From AI to cryptocurrency, the 2018 World Travel & Tourism Council (WTTC) Global Summit has focused on the technology that will drive the future of travel.
A report from Deloittes notes that the industry has “reaches unprecedented size and momentum” as disposable income increases across the world.
Technology is seen as a key factor in this growth and the report pinpoints five major areas that will shape the future of travel:
Artificial Intelligence. “Touted as the new electricity, AI is the power behind many emerging technology platforms,” says the report. These range from the creation of smarter virtual assistants to big data techniques. Travel websites ‘learn’ how to give more personalised results while chat platforms improve service. Although AI has a long way to go, it will undoubtedly be a huge player in the future, says the WTTC.
IoT (Internet of Things). Connected sensors, devices and machines can create a new form of dialogue with the ‘real’ physical world. IoT has huge implications for airlines but also for hotels where smart home technology can provide some of the largest improvements to the travel experience of the future. On the downside, cost is still an issue, as are concerns around cyber-security.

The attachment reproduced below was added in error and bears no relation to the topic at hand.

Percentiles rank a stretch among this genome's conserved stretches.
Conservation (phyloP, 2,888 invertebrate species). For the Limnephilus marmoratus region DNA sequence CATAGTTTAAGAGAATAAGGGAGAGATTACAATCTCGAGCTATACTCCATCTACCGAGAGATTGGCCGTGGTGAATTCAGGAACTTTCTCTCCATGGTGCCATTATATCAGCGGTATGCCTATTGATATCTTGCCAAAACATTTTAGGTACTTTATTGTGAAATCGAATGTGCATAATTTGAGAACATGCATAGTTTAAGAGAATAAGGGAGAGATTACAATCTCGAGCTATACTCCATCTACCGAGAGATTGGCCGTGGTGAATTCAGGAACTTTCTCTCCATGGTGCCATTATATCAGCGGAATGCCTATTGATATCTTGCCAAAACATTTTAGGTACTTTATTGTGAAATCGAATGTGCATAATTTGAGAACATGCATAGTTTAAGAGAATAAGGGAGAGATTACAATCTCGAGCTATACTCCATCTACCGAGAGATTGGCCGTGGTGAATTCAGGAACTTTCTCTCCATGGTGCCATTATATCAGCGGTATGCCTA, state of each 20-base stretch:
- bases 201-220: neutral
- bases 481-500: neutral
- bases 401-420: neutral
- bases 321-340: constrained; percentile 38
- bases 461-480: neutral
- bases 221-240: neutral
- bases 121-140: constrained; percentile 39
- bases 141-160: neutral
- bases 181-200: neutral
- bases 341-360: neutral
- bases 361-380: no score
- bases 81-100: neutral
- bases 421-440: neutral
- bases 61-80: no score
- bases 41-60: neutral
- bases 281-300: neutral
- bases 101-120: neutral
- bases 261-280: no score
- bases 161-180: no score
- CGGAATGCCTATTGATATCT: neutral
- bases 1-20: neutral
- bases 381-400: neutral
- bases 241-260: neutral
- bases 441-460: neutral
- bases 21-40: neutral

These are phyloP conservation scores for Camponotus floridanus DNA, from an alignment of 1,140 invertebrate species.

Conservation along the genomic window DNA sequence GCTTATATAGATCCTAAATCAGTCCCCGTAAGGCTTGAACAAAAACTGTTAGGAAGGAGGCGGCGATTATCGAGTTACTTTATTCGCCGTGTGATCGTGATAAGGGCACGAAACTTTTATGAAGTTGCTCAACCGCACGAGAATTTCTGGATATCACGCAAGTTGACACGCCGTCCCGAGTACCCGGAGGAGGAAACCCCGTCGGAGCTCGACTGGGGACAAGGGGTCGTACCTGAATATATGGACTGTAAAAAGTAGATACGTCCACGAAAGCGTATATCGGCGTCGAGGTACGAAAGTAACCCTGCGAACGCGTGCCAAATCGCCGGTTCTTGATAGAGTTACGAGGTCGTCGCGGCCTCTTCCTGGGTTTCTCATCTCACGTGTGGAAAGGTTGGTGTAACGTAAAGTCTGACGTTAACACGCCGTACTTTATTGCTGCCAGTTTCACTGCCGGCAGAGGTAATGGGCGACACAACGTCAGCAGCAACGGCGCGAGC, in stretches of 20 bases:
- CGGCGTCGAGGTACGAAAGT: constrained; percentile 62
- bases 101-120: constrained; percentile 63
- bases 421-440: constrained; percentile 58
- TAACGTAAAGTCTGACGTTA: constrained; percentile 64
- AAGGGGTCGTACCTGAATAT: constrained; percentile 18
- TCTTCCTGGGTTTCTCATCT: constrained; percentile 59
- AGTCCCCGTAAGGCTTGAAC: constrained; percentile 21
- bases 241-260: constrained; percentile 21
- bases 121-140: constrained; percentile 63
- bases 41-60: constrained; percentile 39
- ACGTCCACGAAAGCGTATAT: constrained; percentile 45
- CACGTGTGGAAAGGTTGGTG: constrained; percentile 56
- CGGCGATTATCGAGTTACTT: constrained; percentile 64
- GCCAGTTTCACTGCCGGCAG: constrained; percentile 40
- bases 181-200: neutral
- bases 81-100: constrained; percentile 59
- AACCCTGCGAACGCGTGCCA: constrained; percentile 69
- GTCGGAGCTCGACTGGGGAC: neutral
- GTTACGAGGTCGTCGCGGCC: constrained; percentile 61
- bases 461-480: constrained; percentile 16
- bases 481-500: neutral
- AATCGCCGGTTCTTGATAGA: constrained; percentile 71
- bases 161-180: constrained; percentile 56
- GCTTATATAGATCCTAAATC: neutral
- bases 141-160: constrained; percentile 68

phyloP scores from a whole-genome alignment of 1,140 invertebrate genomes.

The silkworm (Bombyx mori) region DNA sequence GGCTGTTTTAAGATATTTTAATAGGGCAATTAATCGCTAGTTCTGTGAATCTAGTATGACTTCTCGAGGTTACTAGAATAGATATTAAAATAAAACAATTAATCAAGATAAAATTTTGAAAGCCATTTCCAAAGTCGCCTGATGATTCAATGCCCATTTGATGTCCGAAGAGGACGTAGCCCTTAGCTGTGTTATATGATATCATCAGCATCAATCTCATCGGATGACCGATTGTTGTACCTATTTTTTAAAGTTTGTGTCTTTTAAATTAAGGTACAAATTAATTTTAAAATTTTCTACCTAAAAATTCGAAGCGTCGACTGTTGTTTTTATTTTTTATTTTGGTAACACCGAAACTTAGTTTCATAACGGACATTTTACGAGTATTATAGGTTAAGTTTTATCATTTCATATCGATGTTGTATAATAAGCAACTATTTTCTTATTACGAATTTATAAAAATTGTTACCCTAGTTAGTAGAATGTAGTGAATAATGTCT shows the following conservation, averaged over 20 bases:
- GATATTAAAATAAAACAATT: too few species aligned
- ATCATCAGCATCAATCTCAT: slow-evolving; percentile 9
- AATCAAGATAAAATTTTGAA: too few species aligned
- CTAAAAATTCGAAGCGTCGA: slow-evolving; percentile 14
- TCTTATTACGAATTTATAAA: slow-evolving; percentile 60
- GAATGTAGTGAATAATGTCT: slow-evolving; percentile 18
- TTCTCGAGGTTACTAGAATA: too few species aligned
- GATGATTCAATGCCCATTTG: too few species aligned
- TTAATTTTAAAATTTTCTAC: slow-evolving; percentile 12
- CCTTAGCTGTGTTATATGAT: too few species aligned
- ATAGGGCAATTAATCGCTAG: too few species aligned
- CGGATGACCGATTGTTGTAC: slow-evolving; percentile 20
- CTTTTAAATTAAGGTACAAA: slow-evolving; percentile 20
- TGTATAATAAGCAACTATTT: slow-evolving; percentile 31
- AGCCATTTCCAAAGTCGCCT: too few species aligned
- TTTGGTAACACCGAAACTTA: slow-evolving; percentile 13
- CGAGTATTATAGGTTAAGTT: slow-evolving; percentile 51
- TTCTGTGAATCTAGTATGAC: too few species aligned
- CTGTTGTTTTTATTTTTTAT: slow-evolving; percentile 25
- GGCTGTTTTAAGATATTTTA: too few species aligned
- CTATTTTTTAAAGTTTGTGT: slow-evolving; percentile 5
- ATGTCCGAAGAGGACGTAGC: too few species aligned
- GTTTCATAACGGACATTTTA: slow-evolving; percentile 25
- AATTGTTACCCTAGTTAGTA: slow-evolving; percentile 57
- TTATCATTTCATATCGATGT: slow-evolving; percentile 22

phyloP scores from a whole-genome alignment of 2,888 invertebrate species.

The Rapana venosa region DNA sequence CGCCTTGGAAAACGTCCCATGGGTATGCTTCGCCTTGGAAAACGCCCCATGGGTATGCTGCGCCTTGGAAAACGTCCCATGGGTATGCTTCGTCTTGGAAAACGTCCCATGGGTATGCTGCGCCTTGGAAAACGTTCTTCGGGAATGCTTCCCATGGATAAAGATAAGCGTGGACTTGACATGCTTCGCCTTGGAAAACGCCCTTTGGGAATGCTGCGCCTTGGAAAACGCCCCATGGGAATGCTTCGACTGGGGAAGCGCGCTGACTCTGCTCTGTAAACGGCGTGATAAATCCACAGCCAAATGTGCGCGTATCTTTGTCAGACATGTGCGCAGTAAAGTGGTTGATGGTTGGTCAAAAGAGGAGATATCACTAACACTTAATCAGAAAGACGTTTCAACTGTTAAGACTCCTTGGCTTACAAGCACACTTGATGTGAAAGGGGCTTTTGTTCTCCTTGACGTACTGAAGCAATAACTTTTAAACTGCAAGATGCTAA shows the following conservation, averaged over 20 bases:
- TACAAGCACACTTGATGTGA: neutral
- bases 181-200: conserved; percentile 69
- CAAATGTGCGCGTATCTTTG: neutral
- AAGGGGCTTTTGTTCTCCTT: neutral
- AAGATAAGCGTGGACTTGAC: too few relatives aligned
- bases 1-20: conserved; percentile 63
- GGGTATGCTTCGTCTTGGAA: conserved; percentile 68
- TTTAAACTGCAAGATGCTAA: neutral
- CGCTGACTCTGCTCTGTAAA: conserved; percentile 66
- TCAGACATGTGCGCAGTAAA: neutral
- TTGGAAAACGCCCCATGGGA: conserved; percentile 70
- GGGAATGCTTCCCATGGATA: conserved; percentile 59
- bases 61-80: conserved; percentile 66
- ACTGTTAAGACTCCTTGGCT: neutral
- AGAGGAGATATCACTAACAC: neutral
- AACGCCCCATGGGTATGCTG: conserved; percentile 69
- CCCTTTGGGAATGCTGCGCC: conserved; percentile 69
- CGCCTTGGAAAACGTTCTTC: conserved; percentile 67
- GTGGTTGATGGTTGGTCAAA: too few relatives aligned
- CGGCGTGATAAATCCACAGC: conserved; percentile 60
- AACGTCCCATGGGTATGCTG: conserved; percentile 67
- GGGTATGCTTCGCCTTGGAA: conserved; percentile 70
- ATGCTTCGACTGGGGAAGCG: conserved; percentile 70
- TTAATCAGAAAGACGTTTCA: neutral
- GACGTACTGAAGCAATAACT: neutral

Voice Technology. Close cousin to AI, voice interactions are already being seen as the use of digital home assistants multiply. 2018 is the first year a major hotel installed AI assistants in each of its rooms. Meanwhile search-shop-buy behaviour will shift as travel booking brings in more conversational exchange. Although voice technology is still in its infancy, heavy investment will create large leaps forward.
Automation/Robots. A mix of hardware and software platforms will increasingly digitise tasks, eventually taking most humans out of the equation. This is mainly being seen in transportation with a widespread push towards driverless vehicle technology. Workforce automation could affect 1 in 10 of the global workforce.
Blockchain. The technology that lies behind cryptocurrency is of increasing interest to the travel industry, as companies look for solutions to streamlining online distribution. Blockchain was a priority topic at Davos World Economic Forum, say McKinsey, with an estimate that 10 percent of global GDP will be stored on blockchain by 2027. The WTTC sees blockchain as a possible disruptor in travel – speculating that, while it may not yet put travel brands out of business, it may well force many to adjust their business models.Back to posts articles